Oil Slips

Oil Slips
Oil slipped from near a four-month high as OPEC and its allies met in Azerbaijan Monday and recommended deferring a decision on whether to extend oil production cuts until June.

(Bloomberg) -- Oil slipped from near a four-month high as OPEC and its allies met in Azerbaijan Monday and recommended deferring a decision on whether to extend oil production cuts until June.

Futures in New York fell as much as 0.8 percent after Saudi Arabia’s Energy Minister Khalid Al-Falih said in Baku that the Organization of Petroleum Exporting Countries is scrapping a planned extraordinary meeting in April because it would be too soon to make a decision on extending oil-supply cuts.

As the producer group’s Joint Ministerial Monitoring Committee met in Baku on Monday, Al-Falih said OPEC+ remains committed to curbing output while there’s still a supply glut. Russian Energy Minister Alexander Novak said earlier that uncertainties over Venezuela and Iran make it difficult to decide on the next steps before a meeting in May or June.

Oil in New York has rallied almost 30 percent this year as OPEC and its partners curbed production to shrink a global glut fed by booming U.S. shale. Unplanned output losses in Venezuela and Iran have further squeezed supplies. While American drilling activity has slowed, the U.S. is still forecast to pump record volumes. Al-Falih proposed last month to continue with supply reductions through the year.

“The oil market is not receiving much love from Baku,” said Ole Hansen, head of commodities strategy at Saxo Bank A/S. “Canceling the meeting probably makes perfect sense given the uncertainty related to the supply outlook from Iran and Venezuela.”

West Texas Intermediate for April delivery was 14 cents lower at $58.38 a barrel in New York, at 10:50 a.m. in London. The contract fell 9 cents to $58.52 on Friday, after reaching the highest close on Thursday since Nov. 12.

Brent for May settlement gained 4 cents to $67.20 a barrel on the London-based ICE Futures Europe exchange. The contract declined 7 cents to $67.16 on Friday. The global benchmark crude traded at an $8.46 premium to WTI for the same month.

“My assessment is that the job still remains ahead of us,” Al-Falih said on Sunday, ahead of the meeting in Baku. “We remain ready to continue monitoring supply and demand and doing what we have to do in the second half of 2019 to keep the markets balanced,” he said.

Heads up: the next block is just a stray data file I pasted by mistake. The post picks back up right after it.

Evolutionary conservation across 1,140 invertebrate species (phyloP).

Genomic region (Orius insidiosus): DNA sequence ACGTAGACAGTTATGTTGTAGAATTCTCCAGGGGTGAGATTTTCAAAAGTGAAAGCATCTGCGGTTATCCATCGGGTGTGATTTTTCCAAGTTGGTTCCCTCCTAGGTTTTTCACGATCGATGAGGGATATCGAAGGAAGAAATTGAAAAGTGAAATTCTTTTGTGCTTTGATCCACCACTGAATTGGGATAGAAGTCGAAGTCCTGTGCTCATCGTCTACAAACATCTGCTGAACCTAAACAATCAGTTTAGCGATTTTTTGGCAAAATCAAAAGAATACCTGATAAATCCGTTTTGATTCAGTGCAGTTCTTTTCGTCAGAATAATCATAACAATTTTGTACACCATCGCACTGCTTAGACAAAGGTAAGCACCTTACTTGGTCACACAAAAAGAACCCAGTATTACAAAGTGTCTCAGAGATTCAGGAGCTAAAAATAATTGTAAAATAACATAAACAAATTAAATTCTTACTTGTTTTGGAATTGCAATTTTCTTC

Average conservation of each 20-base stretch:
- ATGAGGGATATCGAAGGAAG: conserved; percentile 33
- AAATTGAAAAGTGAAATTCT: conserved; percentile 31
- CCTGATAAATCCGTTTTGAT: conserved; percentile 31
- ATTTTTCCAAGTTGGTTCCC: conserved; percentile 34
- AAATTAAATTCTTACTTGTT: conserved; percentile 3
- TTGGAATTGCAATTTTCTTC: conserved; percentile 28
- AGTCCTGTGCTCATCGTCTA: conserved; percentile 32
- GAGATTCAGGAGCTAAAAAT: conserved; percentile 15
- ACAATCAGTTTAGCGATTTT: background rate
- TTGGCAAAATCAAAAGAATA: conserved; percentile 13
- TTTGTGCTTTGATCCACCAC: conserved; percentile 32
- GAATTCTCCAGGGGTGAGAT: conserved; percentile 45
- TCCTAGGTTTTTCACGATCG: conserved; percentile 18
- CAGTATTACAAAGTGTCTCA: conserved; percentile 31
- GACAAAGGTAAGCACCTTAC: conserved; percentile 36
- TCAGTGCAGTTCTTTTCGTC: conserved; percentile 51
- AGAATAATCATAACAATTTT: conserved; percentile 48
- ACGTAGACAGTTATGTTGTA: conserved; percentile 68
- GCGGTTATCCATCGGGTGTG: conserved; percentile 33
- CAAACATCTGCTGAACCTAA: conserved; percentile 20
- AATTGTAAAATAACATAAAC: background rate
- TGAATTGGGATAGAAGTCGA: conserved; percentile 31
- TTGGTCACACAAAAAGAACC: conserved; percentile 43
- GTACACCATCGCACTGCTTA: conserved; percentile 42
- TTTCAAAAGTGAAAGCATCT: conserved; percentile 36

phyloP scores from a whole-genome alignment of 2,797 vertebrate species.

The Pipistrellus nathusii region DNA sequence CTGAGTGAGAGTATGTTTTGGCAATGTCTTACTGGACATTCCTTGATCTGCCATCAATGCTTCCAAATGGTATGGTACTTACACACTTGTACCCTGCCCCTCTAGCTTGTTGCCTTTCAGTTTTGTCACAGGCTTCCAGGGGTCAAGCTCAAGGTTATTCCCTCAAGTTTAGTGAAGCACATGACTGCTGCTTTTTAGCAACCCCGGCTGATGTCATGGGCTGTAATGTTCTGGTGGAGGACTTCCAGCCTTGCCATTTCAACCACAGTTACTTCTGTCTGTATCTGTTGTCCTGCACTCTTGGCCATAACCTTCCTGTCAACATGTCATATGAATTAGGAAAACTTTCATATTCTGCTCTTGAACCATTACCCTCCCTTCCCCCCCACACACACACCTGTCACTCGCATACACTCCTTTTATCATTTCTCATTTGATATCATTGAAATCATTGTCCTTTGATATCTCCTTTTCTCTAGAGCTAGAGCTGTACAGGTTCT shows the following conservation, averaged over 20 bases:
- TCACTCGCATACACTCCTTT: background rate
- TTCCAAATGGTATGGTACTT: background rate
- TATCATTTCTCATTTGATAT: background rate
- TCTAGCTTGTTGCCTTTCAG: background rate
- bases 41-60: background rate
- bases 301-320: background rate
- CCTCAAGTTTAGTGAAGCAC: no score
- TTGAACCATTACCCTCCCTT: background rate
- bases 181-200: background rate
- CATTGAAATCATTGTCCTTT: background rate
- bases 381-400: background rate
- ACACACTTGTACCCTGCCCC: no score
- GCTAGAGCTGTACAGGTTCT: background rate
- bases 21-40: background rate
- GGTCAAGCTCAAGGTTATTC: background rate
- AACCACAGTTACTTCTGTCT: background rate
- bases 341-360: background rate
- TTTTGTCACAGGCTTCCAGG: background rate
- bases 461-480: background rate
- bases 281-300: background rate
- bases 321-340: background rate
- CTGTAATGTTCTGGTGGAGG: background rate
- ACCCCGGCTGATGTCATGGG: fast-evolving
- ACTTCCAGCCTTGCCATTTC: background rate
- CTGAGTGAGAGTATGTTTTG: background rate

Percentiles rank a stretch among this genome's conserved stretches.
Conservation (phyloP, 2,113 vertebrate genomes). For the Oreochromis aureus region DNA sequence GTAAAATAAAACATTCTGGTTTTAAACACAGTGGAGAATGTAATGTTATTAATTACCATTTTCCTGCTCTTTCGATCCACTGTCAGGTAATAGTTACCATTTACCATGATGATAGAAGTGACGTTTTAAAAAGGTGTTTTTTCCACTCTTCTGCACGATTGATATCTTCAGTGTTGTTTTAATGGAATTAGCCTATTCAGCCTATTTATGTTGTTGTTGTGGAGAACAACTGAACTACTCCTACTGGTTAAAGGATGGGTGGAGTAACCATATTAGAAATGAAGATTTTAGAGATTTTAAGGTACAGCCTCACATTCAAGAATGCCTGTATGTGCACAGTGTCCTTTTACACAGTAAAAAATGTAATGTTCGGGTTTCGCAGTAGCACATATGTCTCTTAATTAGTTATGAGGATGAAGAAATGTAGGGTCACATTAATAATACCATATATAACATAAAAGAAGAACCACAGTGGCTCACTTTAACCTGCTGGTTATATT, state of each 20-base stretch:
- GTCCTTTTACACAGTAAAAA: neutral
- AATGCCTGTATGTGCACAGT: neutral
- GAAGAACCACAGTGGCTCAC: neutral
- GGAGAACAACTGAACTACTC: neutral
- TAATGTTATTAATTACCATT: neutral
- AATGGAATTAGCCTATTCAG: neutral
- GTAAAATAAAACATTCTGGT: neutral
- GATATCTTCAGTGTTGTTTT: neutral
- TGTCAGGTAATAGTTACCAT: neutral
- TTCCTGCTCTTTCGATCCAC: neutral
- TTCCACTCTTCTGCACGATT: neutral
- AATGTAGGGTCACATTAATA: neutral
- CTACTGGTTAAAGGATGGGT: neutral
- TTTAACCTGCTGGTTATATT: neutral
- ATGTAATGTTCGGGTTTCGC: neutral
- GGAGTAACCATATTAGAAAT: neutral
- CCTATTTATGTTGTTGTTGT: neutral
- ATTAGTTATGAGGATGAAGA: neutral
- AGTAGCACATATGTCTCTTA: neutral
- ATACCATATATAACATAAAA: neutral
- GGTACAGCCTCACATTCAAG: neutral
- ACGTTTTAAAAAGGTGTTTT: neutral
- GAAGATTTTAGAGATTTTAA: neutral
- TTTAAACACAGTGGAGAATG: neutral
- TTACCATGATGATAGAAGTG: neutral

There was less evident support for extending the production cuts from Russia and Iraq, the coalition’s other two biggest suppliers. They suggested the group should monitor the market until May or June before making a decision on their output policy.

OPEC’s Joint Ministerial Monitoring Committee has recommended canceling ministerial talks that were set for April. There had previously been a plan to have two full OPEC meetings in the first half of the year, one in April and one in June. The group is now said to be planning another ministerial monitoring committee in Jedah in May, while Iraq said the next full meeting would be in June.

Al-Falih said the strain on supplies from Venezuela and Iran haven’t changed his view on the need to persevere with output curbs, as losses in both those countries haven’t been severe enough to prevent further buildups of oil inventories. Meanwhile, OPEC+ delegates said compliance with pledged cuts was said to have reached 89 percent in February, the highest since December 2017.

--With assistance from James Thornhill.To contact the reporters on this story: Tsuyoshi Inajima in Tokyo at tinajima@bloomberg.net ;Alex Longley in London at alongley@bloomberg.net To contact the editors responsible for this story: Pratish Narayanan at pnarayanan9@bloomberg.net Ovais Subhani


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